Joanna Stern of The Wall Street Journal recently got one of those dream assignments for a reporter: driving a 2016 Corvette Stingray convertible for a week ostensibly to see how good the new Apple CarPlay system works.
The Stingray, you may recall, is one of the first cars to get Apple’s new in-dash software, and while it and Siri still have some growing up to do, Stern overall seemed pleased.
By plugging your iPhone (5 or newer) into the Corvette’s USB port, the center screen will show you a recognizable, though stripped-down, version of the phone’s iOS interface. You can then control your phone’s maps, music, messages, and more with taps on the screen or by pushing the steering wheel’s voice button to summon Siri.
“…Unlike some of the market-driven attempts to make the iPhone the center of your home or your body, Apple’s careful, safety-focused integration of the iPhone into the car feels necessary,” Stern writes. “According to the National Safety Council, cellphones are now involved in about a quarter of all car crashes.”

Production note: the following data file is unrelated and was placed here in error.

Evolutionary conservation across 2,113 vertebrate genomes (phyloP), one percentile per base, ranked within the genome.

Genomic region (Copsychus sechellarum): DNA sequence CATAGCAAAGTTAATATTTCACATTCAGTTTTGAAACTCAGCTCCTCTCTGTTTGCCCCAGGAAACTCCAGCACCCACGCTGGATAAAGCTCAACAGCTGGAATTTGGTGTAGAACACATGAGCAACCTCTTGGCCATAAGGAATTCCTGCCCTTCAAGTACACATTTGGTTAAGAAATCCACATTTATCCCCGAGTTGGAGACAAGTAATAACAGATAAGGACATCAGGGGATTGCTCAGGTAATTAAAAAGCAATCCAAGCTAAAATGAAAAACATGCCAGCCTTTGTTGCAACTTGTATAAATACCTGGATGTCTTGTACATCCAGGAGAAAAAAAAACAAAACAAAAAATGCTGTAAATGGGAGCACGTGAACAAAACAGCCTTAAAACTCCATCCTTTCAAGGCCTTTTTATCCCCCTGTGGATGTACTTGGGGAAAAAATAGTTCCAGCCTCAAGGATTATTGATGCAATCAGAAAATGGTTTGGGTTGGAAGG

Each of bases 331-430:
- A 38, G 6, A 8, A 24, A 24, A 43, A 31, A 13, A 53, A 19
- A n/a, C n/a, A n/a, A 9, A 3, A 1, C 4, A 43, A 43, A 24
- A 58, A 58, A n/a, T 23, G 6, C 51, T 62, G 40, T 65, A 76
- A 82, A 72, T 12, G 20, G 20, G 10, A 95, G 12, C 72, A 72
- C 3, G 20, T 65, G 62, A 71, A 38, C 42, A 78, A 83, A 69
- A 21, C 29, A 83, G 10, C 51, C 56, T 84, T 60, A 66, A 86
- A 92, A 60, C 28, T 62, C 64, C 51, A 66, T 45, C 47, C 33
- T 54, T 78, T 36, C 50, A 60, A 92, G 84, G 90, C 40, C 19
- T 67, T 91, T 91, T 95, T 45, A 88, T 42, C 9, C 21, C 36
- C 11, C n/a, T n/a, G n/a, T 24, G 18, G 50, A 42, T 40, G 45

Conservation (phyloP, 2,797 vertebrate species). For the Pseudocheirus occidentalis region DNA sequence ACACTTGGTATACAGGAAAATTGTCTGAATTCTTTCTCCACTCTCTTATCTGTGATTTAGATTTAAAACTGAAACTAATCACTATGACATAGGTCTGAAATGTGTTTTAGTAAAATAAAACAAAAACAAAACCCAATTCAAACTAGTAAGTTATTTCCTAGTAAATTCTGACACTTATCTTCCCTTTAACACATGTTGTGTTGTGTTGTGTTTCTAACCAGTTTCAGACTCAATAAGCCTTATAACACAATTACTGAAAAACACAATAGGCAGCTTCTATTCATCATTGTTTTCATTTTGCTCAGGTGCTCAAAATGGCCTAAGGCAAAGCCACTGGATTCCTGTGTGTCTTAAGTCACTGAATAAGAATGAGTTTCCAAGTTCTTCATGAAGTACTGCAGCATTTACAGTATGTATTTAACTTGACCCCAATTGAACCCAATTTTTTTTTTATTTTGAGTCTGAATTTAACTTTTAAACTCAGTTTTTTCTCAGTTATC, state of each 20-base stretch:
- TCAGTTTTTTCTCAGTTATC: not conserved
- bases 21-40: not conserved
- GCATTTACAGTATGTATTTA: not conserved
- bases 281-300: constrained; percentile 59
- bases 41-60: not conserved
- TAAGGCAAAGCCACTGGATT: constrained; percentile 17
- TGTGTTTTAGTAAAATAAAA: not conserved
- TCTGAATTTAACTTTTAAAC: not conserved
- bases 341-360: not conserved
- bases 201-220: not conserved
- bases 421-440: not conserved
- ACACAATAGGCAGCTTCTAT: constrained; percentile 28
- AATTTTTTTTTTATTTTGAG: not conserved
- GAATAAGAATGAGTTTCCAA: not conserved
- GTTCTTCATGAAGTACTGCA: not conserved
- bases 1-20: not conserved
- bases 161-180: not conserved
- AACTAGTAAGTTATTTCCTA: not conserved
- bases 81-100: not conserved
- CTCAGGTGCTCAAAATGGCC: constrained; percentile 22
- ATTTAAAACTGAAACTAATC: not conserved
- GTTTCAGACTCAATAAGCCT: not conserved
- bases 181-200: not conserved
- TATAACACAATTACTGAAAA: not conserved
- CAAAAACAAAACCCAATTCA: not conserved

Stern points out that Apple Maps has overcome some of its early problems, though she says it’s still not as good as Google Maps but is “far better” than the factory navigation system on the Corvette.
She was also critical of the car’s touchscreen, saying the controls feel “worse than what you’d find on the back of an airplane seat.” In defense of the Stingray, she did point out that GM said too much screen sensitivity can be a safety concern and that it is working to improve the user experience all around. Maybe we should wait for that 2017 model to come out?
Stern praised Apple’s support for music apps, including Spotify, Rdio, and iHeartRadio. They appear as apps in CarPlay, though using them will take a bite out of your phone’s data plan.
She also was impressed with CarPlay’s handling of text messages, saying it “feels miles ahead of any competition from car makers or even Google.”
When a text comes in, the sender’s name appears on the center screen for 9.5 seconds, and a tap causes Siri to read the message aloud.
While the system isn’t perfect, Stern was impressed enough to say that if she were looking for a new car now, she’d add CarPlay to the option list since she was able to hide her iPhone inside the Corvette’s armrest for a week because Siri was so helpful.
Somehow, though, we have a feeling Stern’s overall experience was helped along by the Stingray’s 455-horsepower engine!